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Bankruptcy: How to Handle Bankruptcy and a Divorce

Bankruptcy and divorce are two of the most emotional and stressful life events that a person can endure. Dealing with one of those at a time can feel taxing, but handling them simultaneously is entirely overwhelming. If this is a reality you are facing, you may find it comforting that many others before you have overcome this painful experience, and new beginnings are in your near future. Before you file for either, there are several things you should take into consideration.

Continue reading below to learn how to handle bankruptcy and divorce.

Can I File for Divorce and Bankruptcy at the Same Time?

The short answer here is yes. However, one case will take priority in most jurisdictions. It is unlikely that your filings for both bankruptcy and divorce can take place concurrently. If you file for both at the same time, more often than not, your bankruptcy case will be suspended until your divorce case is finalized, or at least until your property, assets, and marital debts are divided between you and your former spouse.

Should I File for Bankruptcy Before or After My Divorce?

While the two filings are not handled at the same time, it is up to you to decide which you want to file first, your divorce, or bankruptcy. There are several things you should think about before making your decision, however. If you and your spouse are on decent terms, you may want to consider filing for bankruptcy before your divorce. Doing this will let you share the cost and fees of your bankruptcy attorney and filing. Moreover, it can potentially protect you from paying your joint debt if you and your spouse jointly own property.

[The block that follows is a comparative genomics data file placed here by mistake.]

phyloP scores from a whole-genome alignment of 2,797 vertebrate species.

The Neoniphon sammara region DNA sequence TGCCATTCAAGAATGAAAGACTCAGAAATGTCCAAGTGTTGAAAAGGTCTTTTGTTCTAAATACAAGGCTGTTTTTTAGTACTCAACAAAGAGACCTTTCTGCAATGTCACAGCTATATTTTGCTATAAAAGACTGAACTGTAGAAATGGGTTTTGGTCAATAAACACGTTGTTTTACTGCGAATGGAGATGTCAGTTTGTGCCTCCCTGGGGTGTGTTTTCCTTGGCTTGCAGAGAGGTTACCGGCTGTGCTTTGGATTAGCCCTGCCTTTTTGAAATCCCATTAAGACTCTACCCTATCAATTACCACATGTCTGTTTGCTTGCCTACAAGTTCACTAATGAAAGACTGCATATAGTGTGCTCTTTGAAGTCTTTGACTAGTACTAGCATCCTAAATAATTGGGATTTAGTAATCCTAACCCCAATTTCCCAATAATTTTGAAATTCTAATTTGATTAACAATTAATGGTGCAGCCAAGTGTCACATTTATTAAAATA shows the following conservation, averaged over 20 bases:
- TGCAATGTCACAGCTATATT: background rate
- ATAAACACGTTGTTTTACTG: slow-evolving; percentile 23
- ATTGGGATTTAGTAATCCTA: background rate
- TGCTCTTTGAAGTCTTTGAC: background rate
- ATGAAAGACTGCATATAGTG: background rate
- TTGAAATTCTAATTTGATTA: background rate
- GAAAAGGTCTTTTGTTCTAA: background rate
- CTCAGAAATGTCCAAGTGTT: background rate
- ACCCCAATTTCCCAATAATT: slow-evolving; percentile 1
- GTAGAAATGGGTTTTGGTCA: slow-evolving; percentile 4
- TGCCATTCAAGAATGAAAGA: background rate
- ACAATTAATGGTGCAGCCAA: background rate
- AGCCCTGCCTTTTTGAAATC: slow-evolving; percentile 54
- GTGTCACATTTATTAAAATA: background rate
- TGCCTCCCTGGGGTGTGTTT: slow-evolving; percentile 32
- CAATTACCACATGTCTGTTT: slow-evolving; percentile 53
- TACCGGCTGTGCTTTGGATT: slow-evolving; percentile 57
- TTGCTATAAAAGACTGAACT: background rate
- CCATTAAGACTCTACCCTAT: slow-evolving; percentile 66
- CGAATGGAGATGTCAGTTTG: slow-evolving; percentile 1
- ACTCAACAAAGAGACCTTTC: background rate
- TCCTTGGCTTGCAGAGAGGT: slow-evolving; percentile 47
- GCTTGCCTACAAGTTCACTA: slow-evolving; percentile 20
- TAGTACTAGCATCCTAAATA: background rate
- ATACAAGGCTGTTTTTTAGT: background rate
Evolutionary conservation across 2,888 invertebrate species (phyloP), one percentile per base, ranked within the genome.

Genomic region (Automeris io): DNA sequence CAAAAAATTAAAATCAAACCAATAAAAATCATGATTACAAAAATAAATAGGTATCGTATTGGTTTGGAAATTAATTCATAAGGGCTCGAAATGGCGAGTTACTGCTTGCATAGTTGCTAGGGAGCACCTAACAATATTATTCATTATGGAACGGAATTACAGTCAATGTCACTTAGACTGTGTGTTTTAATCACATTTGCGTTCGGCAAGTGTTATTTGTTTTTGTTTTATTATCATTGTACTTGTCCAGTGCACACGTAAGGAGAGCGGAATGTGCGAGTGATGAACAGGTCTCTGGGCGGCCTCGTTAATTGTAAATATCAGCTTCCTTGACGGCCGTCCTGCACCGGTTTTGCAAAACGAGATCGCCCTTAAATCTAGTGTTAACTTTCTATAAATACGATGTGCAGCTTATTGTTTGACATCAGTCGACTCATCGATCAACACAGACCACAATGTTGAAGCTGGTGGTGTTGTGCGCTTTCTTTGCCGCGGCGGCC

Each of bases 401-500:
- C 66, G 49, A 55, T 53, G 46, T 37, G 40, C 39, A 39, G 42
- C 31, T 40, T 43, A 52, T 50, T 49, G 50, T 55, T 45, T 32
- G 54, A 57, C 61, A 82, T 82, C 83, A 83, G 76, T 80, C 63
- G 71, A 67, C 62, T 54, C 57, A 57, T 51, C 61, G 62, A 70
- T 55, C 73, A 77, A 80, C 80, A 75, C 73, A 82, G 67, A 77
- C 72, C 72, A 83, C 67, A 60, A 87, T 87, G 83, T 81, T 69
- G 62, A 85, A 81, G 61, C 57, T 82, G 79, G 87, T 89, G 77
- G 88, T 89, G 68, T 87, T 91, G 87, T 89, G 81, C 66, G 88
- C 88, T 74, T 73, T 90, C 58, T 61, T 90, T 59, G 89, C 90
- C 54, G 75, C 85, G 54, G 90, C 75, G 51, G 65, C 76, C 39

Do I File for Chapter 7 or Chapter 13 Bankruptcy if I am Divorcing?

The type of bankruptcy for which you should file depends on your situation. To qualify for Chapter 7 bankruptcy, you must make below a certain amount of money to pass the Means Test. 

If you are eligible, Chapter 7 bankruptcies are typically ideal for a faster divorce because Chapter 7 bankruptcy has a shorter timeline by eliminating your dischargeable debts within three to six months. A Chapter 13 bankruptcy, however, is a three-year minimum commitment. If you cannot meet the requirements for Chapter 7 bankruptcy, you will be left filing for Chapter 13 bankruptcy.

Debts Regarding Your Divorce

Not all debts are dischargeable in bankruptcy. Some debts related to your divorce, such as alimony, child support, and attorney fees for child custody and support cases, are nondischargeable.

Contact Charles W. Daff, Bankruptcy Attorney

Correctly handling your bankruptcy and divorce can give you a fresh start. Because these processes can be incredibly challenging and complex, it is crucial to have experienced representation on your side. Charles W. Daff, Bankruptcy Attorney, has over 39 years of bankruptcy law experience and can assist you with debt relief, personal or business bankruptcy, foreclosure, and more. 

If you are in Santa Ana or the surrounding area and need a knowledgeable, state bar-certified specialist in bankruptcy, contact Charles W. Daff, Bankruptcy Attorney today.

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